7. Measurement and observation trends for forensic analysis


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Standard Practices Advanced Properties
7.1 Forensic analysis triggered by large events or rockbursts

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(Cai and Kaiser 2018)

  • Reporting incidents to meet regulatory requirements
  • Generic large event analysis without looking at broader implications and important learnings for systems improvement
  • Detailed investigation of all significant incidents, even those below regulatory thresholds
  • Investigations look at root causes and contributing factors and review existing systems and practices
  • 7.2 Periodic reporting of trends

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  • Regular reporting of seismicity in the short, medium and long term
  • Reporting standard event statistics, spatial plots and activity trends over time
  • Reporting of seismicity emphasises the understanding of how the rock mass responds to mining with respect to underlying sources and mechanisms of the rock mass deformation and failure
  • The measurements and observation of trends for forensic analysis is an essential step in the seismic management process that:

    • identifies active sources of seismicity; • investigates how sources of seismicity respond to mining activities (e.g. blasting, production etc.); and • quantifies sources of seismicity in terms of time, location and magnitude.

    Such analysis may be triggered by large events or rockbursts. Alternatively, the trends from the recorded seismic data are analysed and documented in periodic seismic reports (i.e. daily, weekly, monthly, quarterly, etc.).

    It is noted that most of the measurements and data required for the forensic analyses are collected in some of the previous steps of the risk management process (i.e. the data collection; purple row).

    7.1 Forensic analysis triggered by large events or rockbursts

    7.1.1 Standard

    Most mining jurisdictions have requirements to report “near-miss” events and, more specifically, falls of ground, of which rockbursts are a sub-set. Very large seismic events are often recorded by regional or national seismic networks and may also attract the interest of regulators and the requirement for a report. The content of the regulatory reporting varies considerably from one mining district to another, but all mines have to comply with their own regulations, and as such are compelled to produce some form of forensic analysis.

    In addition to satisfying regulatory reporting, standard practices in a seismically-active mine would have a report, often a memorandum, containing a data summary and a superficial analysis of severe rockbursts and, in some cases, large seismic events with or without damage.

    7.1.2 Advanced

    The main difference between standard and advanced practices lies in the detail and depth of the forensic analyses performed. In particular, advanced practices would use both numerical modelling approaches described in Section 5, and several of the seismic source parameters analyses described in Section 6, as well as geological, mining and geotechnical data to construct an understanding of the large seismic event or rockburst. Individual case studies produced from the above forensic analyses are well documented and, over time, a good understanding of the seismic hazard and response to mining activities is developed. For mature mines, advanced practices have a comprehensive database of all these large events and rockbursts from which the data is easily searched, leading to the production of periodic compilations and analyses of trends described below.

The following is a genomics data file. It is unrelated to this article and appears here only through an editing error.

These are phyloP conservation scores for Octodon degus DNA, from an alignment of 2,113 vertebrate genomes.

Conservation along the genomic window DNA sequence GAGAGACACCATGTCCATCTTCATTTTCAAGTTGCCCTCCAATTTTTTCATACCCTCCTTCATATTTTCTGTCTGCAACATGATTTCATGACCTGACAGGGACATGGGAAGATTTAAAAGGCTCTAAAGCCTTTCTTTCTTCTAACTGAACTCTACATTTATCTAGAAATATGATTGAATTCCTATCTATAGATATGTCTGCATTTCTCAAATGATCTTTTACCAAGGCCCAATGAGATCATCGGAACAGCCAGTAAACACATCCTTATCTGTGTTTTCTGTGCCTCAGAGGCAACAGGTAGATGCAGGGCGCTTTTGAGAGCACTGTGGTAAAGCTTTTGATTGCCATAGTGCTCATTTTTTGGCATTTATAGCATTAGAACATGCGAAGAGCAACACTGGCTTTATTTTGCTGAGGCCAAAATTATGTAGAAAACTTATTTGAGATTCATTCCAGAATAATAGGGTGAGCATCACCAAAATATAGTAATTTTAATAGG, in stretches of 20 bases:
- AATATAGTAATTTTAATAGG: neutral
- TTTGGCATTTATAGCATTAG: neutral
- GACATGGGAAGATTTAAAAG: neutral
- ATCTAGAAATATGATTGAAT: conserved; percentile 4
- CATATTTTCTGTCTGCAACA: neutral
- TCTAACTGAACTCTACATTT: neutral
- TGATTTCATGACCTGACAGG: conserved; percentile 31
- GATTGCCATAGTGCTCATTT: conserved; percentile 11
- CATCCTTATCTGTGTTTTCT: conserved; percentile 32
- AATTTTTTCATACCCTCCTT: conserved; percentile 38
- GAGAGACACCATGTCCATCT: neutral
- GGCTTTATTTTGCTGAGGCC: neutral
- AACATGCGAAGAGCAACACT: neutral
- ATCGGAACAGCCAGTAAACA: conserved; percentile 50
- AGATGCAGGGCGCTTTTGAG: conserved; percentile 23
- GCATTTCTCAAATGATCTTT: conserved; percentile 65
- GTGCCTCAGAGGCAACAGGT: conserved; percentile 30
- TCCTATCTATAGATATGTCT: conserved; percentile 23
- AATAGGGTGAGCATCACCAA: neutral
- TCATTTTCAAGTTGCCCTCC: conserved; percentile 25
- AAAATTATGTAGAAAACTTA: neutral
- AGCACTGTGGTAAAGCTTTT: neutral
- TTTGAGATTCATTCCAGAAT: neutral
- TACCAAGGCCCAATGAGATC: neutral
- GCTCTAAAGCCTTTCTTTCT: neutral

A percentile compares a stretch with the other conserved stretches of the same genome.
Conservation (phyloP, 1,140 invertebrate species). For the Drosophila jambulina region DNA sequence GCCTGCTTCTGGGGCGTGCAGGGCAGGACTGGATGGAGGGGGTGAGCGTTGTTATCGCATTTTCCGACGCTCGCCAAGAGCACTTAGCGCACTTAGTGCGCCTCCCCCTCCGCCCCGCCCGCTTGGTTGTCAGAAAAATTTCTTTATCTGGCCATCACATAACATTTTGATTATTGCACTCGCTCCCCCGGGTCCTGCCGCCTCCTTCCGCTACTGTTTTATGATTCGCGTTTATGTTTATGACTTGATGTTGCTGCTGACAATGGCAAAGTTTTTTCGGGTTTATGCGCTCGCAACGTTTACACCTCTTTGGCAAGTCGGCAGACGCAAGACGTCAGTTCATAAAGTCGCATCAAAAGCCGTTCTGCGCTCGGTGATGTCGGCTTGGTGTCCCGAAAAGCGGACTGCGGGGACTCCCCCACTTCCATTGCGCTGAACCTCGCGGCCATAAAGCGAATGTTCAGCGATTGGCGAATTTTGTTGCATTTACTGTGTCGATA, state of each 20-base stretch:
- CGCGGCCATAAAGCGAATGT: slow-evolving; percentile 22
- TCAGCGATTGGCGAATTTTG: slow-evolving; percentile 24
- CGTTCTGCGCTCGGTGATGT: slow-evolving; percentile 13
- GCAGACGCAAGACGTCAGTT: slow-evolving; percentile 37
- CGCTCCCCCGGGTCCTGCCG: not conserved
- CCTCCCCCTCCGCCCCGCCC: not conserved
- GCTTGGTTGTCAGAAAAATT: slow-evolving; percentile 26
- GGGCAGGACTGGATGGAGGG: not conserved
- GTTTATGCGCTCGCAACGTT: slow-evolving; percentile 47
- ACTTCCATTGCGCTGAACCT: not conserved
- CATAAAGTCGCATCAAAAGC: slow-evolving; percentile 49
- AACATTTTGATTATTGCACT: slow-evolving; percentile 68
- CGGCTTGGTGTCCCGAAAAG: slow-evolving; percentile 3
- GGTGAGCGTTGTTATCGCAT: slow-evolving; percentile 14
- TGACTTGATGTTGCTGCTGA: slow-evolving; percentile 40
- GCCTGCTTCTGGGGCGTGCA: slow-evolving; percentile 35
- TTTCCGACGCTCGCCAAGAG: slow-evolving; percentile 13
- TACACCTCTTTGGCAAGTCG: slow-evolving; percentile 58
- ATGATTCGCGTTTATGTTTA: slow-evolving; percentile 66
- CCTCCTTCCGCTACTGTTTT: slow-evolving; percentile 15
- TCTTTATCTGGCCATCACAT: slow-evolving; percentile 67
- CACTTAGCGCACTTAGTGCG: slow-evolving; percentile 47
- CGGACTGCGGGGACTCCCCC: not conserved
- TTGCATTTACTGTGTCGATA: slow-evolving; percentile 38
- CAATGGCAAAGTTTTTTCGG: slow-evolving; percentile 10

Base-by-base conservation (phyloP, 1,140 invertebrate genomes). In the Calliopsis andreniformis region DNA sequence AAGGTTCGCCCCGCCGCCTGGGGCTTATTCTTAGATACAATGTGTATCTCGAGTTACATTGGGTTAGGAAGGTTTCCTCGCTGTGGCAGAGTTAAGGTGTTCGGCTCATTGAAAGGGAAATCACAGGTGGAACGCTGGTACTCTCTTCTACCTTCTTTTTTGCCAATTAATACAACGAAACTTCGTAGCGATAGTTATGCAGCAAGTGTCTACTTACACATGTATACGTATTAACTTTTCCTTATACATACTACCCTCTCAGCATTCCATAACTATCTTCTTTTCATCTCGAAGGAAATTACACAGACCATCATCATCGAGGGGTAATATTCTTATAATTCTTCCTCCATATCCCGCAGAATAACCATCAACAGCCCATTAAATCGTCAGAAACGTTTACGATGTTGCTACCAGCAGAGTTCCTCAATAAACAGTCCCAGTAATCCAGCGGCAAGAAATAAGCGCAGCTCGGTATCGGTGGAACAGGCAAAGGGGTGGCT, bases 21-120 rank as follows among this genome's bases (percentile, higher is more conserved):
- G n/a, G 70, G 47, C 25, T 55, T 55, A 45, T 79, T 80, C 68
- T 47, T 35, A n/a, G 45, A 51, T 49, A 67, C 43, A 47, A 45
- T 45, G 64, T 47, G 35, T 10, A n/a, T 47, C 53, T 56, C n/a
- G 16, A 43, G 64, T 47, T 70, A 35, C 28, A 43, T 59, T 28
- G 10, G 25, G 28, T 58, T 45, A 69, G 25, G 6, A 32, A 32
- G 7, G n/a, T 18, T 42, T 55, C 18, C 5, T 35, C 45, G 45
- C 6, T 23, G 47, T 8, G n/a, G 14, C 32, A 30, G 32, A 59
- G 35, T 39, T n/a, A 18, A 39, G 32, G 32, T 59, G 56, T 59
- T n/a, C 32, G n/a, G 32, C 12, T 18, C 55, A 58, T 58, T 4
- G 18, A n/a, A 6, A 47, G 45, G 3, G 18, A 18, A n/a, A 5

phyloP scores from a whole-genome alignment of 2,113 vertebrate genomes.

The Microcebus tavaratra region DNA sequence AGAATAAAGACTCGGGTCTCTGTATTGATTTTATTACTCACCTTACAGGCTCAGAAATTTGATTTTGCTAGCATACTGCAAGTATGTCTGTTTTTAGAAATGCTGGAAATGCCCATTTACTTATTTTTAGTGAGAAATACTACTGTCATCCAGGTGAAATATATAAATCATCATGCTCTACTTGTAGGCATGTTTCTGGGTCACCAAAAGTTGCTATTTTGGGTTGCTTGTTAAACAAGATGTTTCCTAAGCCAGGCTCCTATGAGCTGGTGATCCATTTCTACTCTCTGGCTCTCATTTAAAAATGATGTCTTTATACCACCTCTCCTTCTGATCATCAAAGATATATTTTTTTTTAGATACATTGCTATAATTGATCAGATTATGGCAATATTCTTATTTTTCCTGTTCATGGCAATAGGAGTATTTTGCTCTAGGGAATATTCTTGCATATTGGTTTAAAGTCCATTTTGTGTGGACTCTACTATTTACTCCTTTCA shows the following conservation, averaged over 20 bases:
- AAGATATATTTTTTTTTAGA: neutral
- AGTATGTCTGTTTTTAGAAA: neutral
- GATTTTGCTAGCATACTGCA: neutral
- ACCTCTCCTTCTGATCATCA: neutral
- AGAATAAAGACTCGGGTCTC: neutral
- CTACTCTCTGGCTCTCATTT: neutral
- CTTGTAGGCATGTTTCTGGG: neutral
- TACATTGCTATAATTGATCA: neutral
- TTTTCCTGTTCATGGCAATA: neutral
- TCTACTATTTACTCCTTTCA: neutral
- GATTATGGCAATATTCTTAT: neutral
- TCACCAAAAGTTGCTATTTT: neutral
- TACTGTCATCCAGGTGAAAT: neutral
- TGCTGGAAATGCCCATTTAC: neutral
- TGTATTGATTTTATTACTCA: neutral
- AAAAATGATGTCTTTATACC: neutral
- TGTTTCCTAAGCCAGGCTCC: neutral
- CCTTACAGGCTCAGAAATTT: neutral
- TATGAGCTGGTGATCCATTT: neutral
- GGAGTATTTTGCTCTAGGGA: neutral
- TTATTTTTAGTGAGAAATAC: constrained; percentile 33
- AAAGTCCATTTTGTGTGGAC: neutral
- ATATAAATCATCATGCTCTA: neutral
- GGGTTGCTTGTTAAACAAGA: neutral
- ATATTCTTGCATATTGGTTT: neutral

7.2 Periodic reporting of trends

    7.2.1 Standard

    Most seismically-active mines have a daily report of the seismic activities which include, as a minimum, comments and/or statistics on the status of the seismic system, one or multiple plots of seismic activities of the last 24 hours, and any unusual trends or events worth reporting.

    The periods and content of the longer-term seismic reporting is quite variable from site-to-site, and once again, the standard practices would include, as a minimum, statistics and comments on the status of the seismic system, one or multiple plots of the seismic activity recorded since the last period, and any unusual trends or events worth reporting. The “standard” periodic reports are widely distributed throughout the mining operation and some of the graphs are displayed in production areas.

    7.2.2 Advanced

    While the standard practices on periodic reporting focus on documenting trends in the seismicity with minimal analyses, the advanced reporting practices will emphasise achieving a good understanding of the causes and the rock mass deformation and failure mechanisms of the sources of seismicity which are exhibiting elevated hazard during the period covered by the report. The link between the mining activities and changes in the seismic response of active seismic sources is scrutinised. Additionally, numerical modelling (Section 5) and seismic source parameter studies (Section 6) are relied upon to form part of the analysis. The magnitude-time graph shown in the figure below is a simple yet powerful tool to identify changes in the mine seismic behaviour. The advanced periodic reports are typically distributed to technical personnel and management.

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    Figure: Magnitude-time graph underlining when changes in seismic behaviour occur